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Alexander Heyne January 6, 2014 at 2:38 pm

Josh, thanks for sharing your story. So what’s the toughest part for you now?

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Alan January 14, 2014 at 10:33 pm

I have traveled, seen the world. Would like to see more, however the spark is not there anymore. If, I see something amazing then I will be in awe if not, it is ok. I’m 35 and all my travels were outside the USA were in my early 20’s.

-I am hardly ambitious however being productive has its simple rewards-

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Alexander Heyne January 22, 2014 at 12:51 pm

Hi Alan,

The spark for what is not there anymore? The spark to see the world?

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Alan January 24, 2014 at 9:30 pm

The spark to see the world. The great urge to see the world is not there.

ekta March 2, 2014 at 3:53 pm

Hi,
I was just wondering about how I have lived my life and have, in fact, achieved very less… (though my parents think otherwise). I happen to stumble upon your blogs and have brushed through them and was just wondering… why the hell do we need someone else to tell us the meaning in our lives or how to find it or why we hav not yet found it…its weird when we look for someone who we don’t know and haven’t met, to tell us what life means! I think it satisfies people or makes them think about it…
But yeah, I liked some things you wrote and would love to read them sometimes. I am from India and I have a dream to travel the world… maybe someday it will come true!

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Guill May 21, 2014 at 12:10 am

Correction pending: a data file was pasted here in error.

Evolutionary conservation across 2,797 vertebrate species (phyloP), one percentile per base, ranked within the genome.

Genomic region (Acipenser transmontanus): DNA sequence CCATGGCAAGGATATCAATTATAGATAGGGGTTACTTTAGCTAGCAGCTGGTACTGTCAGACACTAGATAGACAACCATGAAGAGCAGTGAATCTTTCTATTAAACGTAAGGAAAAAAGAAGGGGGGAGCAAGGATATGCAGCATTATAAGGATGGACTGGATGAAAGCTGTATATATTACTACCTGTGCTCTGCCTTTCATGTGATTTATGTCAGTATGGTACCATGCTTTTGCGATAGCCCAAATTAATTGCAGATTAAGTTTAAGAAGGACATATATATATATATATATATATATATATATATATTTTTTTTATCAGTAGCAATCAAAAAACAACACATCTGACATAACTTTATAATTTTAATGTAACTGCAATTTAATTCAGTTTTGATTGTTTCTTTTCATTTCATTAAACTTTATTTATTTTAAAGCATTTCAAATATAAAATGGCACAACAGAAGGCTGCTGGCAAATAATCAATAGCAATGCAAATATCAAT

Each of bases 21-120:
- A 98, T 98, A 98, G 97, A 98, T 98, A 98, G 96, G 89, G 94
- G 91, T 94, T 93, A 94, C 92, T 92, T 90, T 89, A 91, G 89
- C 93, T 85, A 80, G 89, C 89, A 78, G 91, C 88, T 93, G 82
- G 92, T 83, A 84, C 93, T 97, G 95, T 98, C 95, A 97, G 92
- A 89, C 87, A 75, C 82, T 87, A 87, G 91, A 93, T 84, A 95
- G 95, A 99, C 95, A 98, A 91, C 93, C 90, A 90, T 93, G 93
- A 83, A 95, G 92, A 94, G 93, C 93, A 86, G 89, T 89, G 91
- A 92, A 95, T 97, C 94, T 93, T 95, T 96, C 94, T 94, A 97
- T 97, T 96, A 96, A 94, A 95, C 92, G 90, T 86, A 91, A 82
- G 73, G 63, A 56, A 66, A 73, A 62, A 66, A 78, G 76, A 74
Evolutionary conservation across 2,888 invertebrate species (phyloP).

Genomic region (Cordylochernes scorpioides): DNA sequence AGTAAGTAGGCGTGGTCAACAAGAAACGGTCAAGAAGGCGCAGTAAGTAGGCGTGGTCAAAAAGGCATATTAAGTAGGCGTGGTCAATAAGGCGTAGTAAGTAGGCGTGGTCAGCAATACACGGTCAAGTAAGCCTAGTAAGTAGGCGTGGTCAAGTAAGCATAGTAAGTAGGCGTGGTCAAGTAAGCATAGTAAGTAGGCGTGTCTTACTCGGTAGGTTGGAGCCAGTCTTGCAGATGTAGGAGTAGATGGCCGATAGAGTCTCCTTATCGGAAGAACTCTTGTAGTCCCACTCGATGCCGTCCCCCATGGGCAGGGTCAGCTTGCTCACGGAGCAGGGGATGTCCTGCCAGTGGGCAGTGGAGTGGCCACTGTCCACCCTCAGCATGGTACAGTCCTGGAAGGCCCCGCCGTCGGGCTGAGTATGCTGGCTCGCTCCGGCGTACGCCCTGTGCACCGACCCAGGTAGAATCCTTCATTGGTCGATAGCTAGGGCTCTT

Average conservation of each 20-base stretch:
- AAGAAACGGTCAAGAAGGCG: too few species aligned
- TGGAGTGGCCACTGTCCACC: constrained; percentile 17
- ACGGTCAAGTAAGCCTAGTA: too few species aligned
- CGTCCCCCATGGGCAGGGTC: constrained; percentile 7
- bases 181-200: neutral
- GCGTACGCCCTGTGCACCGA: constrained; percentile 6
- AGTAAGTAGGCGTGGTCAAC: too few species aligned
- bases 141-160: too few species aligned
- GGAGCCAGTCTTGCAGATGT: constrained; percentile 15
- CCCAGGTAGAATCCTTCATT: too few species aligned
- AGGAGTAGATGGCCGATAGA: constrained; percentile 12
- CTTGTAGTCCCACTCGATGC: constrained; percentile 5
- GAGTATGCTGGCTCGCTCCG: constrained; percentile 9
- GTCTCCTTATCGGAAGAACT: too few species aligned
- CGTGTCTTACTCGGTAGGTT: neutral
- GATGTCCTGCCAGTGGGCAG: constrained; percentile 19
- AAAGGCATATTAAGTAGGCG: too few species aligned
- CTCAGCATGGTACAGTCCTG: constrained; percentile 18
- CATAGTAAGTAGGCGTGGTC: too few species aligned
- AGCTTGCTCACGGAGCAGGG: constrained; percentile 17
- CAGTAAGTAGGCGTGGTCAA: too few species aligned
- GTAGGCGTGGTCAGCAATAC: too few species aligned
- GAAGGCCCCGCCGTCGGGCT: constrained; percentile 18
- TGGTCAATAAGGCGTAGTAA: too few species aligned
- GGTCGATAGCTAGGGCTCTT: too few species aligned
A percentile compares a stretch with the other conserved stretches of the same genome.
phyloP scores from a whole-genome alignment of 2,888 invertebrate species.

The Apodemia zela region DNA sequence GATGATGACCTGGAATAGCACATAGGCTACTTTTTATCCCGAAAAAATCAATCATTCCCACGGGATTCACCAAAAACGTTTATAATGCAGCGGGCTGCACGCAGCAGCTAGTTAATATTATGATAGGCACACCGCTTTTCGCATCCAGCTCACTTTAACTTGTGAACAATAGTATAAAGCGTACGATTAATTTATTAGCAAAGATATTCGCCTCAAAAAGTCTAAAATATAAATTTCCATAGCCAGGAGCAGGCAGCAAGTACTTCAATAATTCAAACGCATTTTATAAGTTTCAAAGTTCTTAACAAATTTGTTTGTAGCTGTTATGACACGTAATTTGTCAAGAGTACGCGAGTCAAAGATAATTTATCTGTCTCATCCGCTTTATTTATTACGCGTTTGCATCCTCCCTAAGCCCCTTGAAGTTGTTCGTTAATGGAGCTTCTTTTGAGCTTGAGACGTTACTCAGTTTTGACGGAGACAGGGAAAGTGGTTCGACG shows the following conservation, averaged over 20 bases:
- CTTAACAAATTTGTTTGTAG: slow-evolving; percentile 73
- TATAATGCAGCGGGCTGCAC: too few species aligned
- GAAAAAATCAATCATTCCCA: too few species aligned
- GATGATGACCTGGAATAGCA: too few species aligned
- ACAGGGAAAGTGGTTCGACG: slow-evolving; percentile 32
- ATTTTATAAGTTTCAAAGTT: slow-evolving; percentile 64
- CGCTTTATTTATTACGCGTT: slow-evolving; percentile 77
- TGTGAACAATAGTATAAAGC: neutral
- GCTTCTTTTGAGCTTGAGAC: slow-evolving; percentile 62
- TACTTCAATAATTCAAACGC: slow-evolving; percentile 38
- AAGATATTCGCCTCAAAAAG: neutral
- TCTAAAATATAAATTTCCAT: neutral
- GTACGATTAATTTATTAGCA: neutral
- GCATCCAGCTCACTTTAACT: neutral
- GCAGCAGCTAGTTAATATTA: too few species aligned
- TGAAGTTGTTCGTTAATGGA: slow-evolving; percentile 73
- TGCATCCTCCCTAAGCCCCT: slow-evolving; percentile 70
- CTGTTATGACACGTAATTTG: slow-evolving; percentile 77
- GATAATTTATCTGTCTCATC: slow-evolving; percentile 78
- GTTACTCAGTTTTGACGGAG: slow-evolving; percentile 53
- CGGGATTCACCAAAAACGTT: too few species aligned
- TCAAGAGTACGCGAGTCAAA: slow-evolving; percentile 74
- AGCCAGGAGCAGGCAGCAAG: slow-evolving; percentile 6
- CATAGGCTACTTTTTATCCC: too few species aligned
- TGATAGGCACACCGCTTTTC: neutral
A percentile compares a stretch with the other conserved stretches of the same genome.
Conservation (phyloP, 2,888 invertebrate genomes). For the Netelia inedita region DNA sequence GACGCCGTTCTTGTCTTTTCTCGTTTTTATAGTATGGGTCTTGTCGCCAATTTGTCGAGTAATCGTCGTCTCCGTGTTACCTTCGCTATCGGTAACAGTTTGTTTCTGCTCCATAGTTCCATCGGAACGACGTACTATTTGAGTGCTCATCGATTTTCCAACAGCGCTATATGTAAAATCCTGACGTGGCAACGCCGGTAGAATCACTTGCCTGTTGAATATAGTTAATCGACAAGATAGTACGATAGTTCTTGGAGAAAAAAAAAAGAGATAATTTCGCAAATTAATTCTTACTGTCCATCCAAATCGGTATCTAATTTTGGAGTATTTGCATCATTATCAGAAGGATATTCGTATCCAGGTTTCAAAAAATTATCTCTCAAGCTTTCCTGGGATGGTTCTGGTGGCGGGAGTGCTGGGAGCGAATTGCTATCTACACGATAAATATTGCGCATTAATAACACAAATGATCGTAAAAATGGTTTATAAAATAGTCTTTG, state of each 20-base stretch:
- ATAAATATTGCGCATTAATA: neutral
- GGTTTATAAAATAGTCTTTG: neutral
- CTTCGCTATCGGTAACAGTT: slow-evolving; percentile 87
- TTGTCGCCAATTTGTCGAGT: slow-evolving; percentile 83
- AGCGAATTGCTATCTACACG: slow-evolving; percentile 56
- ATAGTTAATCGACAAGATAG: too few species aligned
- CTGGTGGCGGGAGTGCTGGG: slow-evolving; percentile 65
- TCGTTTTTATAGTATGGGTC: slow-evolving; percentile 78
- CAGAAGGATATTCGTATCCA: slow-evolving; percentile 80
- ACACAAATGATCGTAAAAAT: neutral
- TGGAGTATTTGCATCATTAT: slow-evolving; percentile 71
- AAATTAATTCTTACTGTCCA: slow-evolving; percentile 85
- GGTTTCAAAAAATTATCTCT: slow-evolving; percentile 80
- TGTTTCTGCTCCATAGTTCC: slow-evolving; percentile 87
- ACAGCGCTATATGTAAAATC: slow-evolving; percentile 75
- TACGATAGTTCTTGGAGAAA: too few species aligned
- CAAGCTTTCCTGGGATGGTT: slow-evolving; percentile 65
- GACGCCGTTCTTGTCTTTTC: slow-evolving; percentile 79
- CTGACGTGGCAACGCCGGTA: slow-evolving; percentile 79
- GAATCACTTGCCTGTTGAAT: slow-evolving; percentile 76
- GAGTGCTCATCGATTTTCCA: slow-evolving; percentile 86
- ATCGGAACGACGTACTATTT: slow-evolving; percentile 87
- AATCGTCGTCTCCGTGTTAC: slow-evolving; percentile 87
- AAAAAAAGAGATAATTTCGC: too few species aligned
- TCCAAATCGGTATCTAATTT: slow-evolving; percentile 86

Thumbs up.
Definitely true. Even more when you’re busy doing things that make no sense towards where you want to be.

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Alexander Heyne May 21, 2014 at 10:26 am

Totally guill!

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Wombat June 16, 2014 at 5:16 pm

I was reading your blogposts and wondering if you’d be only talking about achievements, decision-making, path-clearing… and I just fell on this. My hat off to you :)
I’ve only started to understand what you explain here, at twenty-four. After years and years pursuing academic excellence in my country, and failing, and then throwing all of it away to travel, and at last allow myself some slack. Then I understood travelling – if I wasn’t keen to do it for its own sake – wasn’t the answer either, and came back home.
I’m glad I travelled, because it fully set me free from mindless overachievement and helped me to get to the roots of what I truly wanted to do of my life. And I’m glad I came back home, because it made me very aware of how much people indeed confuse being busy and have a life that matters, external achievements and being fulfilled. And it gives me first the motivation to avoid falling back into that trap, at all costs ; secondly the chance to rekindle friendships that had been tested by the distance. And indeed, as you say, two irreplaceable ingredients of a fulfilled life, beyond passion and drive, are time off for yourself doing nothing in particular, and time off with friends or family, in my mind. Kudos to you for reminding it to us, alongside the importance of pursuing your passion. Hope you’re going towards more fulfillment in your life day after day :)

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Alexander Heyne June 20, 2014 at 1:41 pm

You’re welcome Wombat! :-)